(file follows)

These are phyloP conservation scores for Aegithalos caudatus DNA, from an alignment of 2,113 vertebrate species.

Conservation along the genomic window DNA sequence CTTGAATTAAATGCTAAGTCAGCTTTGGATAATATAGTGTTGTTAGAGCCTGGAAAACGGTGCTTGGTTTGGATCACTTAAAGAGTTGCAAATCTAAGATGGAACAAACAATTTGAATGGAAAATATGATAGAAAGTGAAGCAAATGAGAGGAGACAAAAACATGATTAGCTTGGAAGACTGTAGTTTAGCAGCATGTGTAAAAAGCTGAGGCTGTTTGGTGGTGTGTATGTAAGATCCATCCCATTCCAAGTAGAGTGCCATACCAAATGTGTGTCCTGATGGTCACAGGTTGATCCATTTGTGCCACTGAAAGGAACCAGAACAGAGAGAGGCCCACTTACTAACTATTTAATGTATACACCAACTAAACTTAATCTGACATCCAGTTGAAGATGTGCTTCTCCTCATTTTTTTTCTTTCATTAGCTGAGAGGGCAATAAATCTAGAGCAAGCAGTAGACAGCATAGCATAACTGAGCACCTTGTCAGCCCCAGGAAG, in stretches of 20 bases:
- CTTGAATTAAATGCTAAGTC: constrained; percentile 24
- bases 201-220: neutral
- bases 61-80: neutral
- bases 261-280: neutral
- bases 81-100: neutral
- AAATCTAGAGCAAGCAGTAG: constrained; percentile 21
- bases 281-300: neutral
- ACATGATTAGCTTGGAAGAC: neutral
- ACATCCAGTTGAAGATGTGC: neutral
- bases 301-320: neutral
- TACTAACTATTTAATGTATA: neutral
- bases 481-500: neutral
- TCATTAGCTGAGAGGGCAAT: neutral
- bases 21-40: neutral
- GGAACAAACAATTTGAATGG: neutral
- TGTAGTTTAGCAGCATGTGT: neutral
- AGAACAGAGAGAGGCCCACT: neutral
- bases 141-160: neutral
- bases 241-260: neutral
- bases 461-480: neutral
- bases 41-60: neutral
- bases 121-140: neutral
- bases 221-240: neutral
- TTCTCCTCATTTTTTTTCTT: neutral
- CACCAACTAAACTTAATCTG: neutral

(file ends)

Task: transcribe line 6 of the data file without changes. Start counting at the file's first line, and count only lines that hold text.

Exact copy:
- bases 261-280: neutral